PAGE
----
to date the building of the pyramids
  4. (transitive) To take (someone) on a date, or a series of dates.
  5. (transitive, by extension) To have a steady relationship with; to be romantically involved with.
    • 2008 May 15, “Jessica Simpson upset John Mayer dating Jennifer Aniston”, in NEWS.com.au:
      Jessica Simpson reportedly went on a drinking binge after discovering ex-boyfriend John Mayer is dating Jennifer Aniston.
    Synonyms: go out, see; see also Thesaurus:date
  6. (reciprocal, by extension) To have a steady relationship with each other; to be romantically involved with each other.
    They met a couple of years ago, but have been dating for about five months.
    Synonyms: go out, see; see also Thesaurus:date
  7. (transitive, intransitive) To make or become old, especially in such a way as to fall out of fashion, become less appealing or attractive, etc.
    This show hasn't dated well.
    The comedian dated himself by making quips about bands from the 1960s.
    Synonyms: age, elden, obsolesce; see also Thesaurus:to age
  8. (intransitive, with from) To have beginning; to begin; to be dated or reckoned.
    • 1826, Edward Everett, The Claims of Citizens of the United States of America on the Governments of Naples, Holland, and France
      The Batavian republic dates from the successes of the French arms.
    • 1963, Margery Allingham, “Foreword”, in The China Governess[3]:
      He stood transfixed before the unaccustomed view of London at night time, a vast panorama which reminded him [] of some wood engravings far off and magical, in a printshop in his childhood. They dated from the previous century and were coarsely printed on tinted paper, with tinsel outlining the design.
    • 2013 June 8, “The new masters and commanders”, in The Economist, volume 407, number 8839, page 52:
      From the ground, Colombo’s port does not look like much. Those entering it are greeted by wire fences, walls dating back to colonial times and security posts. For mariners leaving the port after lonely nights on the high seas, the delights of the B52 Night Club and Stallion Pub lie a stumble away.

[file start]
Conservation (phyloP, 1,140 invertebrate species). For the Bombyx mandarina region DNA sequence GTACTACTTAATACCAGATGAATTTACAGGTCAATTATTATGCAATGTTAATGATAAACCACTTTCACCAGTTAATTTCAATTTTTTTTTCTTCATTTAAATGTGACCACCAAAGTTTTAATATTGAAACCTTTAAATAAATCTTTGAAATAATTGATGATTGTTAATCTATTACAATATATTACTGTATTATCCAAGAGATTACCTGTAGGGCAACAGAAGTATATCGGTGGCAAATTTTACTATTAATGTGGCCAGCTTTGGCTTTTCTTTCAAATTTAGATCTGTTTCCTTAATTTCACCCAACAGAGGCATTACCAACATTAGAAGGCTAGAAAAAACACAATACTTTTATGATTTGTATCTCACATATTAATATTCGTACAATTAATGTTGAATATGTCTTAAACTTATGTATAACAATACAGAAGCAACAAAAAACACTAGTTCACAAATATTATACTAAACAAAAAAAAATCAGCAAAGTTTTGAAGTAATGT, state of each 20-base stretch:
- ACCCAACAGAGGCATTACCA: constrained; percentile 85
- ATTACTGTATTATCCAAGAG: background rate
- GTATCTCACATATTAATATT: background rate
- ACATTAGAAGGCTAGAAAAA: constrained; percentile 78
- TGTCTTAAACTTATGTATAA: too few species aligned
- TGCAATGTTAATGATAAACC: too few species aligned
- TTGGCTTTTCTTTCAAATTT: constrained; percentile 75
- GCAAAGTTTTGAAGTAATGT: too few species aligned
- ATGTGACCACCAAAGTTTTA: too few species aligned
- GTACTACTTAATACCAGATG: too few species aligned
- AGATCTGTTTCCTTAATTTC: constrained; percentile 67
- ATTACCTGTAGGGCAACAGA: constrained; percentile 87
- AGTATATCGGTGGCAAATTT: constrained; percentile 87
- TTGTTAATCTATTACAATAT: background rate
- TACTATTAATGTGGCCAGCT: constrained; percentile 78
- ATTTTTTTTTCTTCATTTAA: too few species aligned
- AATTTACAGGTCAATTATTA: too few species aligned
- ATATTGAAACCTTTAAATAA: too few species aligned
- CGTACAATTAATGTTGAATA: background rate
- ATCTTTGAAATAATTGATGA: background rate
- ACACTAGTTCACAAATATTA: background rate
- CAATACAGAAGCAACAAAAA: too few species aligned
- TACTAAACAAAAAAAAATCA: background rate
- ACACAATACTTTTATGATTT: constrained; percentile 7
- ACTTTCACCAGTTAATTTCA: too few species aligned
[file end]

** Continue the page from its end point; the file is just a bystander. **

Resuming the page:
Usage notes
  • To note the time of writing one may say dated at or from a place.
Translations

See also

Anagrams


Aromanian date definition

Numeral

date

  1. Alternative form of dzatse

Danish date definition

Etymology

From English date.

Noun

date c (singular definite daten, plural indefinite dates)

  1. a date (meeting with a lover or potential lover)
    Synonyms: rendezvous, stævnemøde

Pronunciation

  • IPA(key): /deɪt/
  • Rhymes: -eɪt

Verb

date (imperative date, infinitive at date, present tense dater, past tense datede, perfect tense har datet)

  1. to date (someone)

Pronunciation

  • IPA(key): /deɪte/
  • Rhymes: -eɪte

References


Dutch date definition

Etymology

Borrowed from English date.

Pronunciation

Noun

date m (plural dates)

  1. A date (romantic outing).

Derived terms

Related terms


French date definition

Etymology 1

From Old French date, a borrowing from Late Latin data, from the feminine of Latin datus.

Pronunciation

Noun

date f (plural dates)

  1. date (point in time)

Derived terms

Further reading

Etymology 2

Borrowed from English date.

Pronunciation

Noun

date m or f (plural dates)

  1. (slang, anglicism) date (romantic meeting)
  2. (slang, anglicism, masculine) date (person you go on a romantic meeting with)

Further reading


Interlingua date definition

Participle

date

  1. past participle of dar

Italian date definition

Pronunciation

Noun

date f

  1. plural of data

Verb

date

  1. second-person plural present indicative of dare
  2. second-person plural imperative of dare

Participle

date

  1. feminine plural past participle of dare

Anagrams


Latin date definition

Pronunciation

Verb

date

  1. second-person plural present active imperative of

Participle

date

  1. vocative masculine singular of datus

Old French date definition

Etymology

Borrowed from Late Latin data, from the feminine of Latin data.

Noun

date f (oblique plural dates, nominative singular date, nominative plural dates)

  1. date (point in time)
  2. date (fruit)

Descendants


Portuguese date definition

Verb

date

  1. first-person singular (eu) present subjunctive of datar
  2. third-person singular (ele and ela, also used with você and others) present subjunctive of datar
  3. third-person singular (você) affirmative imperative of datar
  4. third-person singular (você) negative imperative of datar

Spanish date definition

Pronunciation

  • IPA(key): /ˈdate/, [ˈd̪a.t̪e]

Verb

date

  1. Compound of the informal second-person singular () affirmative imperative form of dar, da and the pronoun te.